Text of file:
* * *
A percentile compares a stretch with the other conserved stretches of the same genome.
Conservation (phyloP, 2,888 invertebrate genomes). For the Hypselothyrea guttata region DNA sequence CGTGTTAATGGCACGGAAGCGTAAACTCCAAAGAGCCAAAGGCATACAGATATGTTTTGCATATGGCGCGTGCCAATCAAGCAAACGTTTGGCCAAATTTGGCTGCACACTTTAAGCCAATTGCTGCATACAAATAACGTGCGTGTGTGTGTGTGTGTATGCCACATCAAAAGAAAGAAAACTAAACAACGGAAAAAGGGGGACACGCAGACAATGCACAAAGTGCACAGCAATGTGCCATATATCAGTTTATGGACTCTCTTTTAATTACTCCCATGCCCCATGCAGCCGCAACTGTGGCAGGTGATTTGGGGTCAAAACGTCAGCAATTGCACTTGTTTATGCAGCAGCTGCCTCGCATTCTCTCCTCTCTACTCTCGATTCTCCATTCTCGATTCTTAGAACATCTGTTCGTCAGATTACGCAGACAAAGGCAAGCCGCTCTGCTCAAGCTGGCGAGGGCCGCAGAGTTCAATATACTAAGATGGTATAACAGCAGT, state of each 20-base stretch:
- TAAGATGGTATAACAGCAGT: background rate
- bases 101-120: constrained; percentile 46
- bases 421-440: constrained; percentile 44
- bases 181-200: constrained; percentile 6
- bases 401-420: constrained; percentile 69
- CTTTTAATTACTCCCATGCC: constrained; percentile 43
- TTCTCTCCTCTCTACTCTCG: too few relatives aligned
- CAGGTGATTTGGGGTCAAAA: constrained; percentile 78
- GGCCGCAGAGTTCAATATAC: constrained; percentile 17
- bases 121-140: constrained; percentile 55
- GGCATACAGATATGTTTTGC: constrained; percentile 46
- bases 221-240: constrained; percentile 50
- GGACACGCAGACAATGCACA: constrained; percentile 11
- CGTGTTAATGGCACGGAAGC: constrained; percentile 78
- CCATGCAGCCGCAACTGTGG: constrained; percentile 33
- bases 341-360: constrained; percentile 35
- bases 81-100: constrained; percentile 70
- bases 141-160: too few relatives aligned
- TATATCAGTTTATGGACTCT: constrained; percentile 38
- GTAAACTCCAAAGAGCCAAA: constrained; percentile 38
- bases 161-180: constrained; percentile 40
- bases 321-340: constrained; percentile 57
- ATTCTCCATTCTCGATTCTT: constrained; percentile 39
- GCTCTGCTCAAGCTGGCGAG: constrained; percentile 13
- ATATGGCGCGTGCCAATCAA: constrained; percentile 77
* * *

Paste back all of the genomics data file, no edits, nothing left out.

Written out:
A percentile compares a stretch with the other conserved stretches of the same genome.
Conservation (phyloP, 2,888 invertebrate genomes). For the Hypselothyrea guttata region DNA sequence CGTGTTAATGGCACGGAAGCGTAAACTCCAAAGAGCCAAAGGCATACAGATATGTTTTGCATATGGCGCGTGCCAATCAAGCAAACGTTTGGCCAAATTTGGCTGCACACTTTAAGCCAATTGCTGCATACAAATAACGTGCGTGTGTGTGTGTGTGTATGCCACATCAAAAGAAAGAAAACTAAACAACGGAAAAAGGGGGACACGCAGACAATGCACAAAGTGCACAGCAATGTGCCATATATCAGTTTATGGACTCTCTTTTAATTACTCCCATGCCCCATGCAGCCGCAACTGTGGCAGGTGATTTGGGGTCAAAACGTCAGCAATTGCACTTGTTTATGCAGCAGCTGCCTCGCATTCTCTCCTCTCTACTCTCGATTCTCCATTCTCGATTCTTAGAACATCTGTTCGTCAGATTACGCAGACAAAGGCAAGCCGCTCTGCTCAAGCTGGCGAGGGCCGCAGAGTTCAATATACTAAGATGGTATAACAGCAGT, state of each 20-base stretch:
- TAAGATGGTATAACAGCAGT: background rate
- bases 101-120: constrained; percentile 46
- bases 421-440: constrained; percentile 44
- bases 181-200: constrained; percentile 6
- bases 401-420: constrained; percentile 69
- CTTTTAATTACTCCCATGCC: constrained; percentile 43
- TTCTCTCCTCTCTACTCTCG: too few relatives aligned
- CAGGTGATTTGGGGTCAAAA: constrained; percentile 78
- GGCCGCAGAGTTCAATATAC: constrained; percentile 17
- bases 121-140: constrained; percentile 55
- GGCATACAGATATGTTTTGC: constrained; percentile 46
- bases 221-240: constrained; percentile 50
- GGACACGCAGACAATGCACA: constrained; percentile 11
- CGTGTTAATGGCACGGAAGC: constrained; percentile 78
- CCATGCAGCCGCAACTGTGG: constrained; percentile 33
- bases 341-360: constrained; percentile 35
- bases 81-100: constrained; percentile 70
- bases 141-160: too few relatives aligned
- TATATCAGTTTATGGACTCT: constrained; percentile 38
- GTAAACTCCAAAGAGCCAAA: constrained; percentile 38
- bases 161-180: constrained; percentile 40
- bases 321-340: constrained; percentile 57
- ATTCTCCATTCTCGATTCTT: constrained; percentile 39
- GCTCTGCTCAAGCTGGCGAG: constrained; percentile 13
- ATATGGCGCGTGCCAATCAA: constrained; percentile 77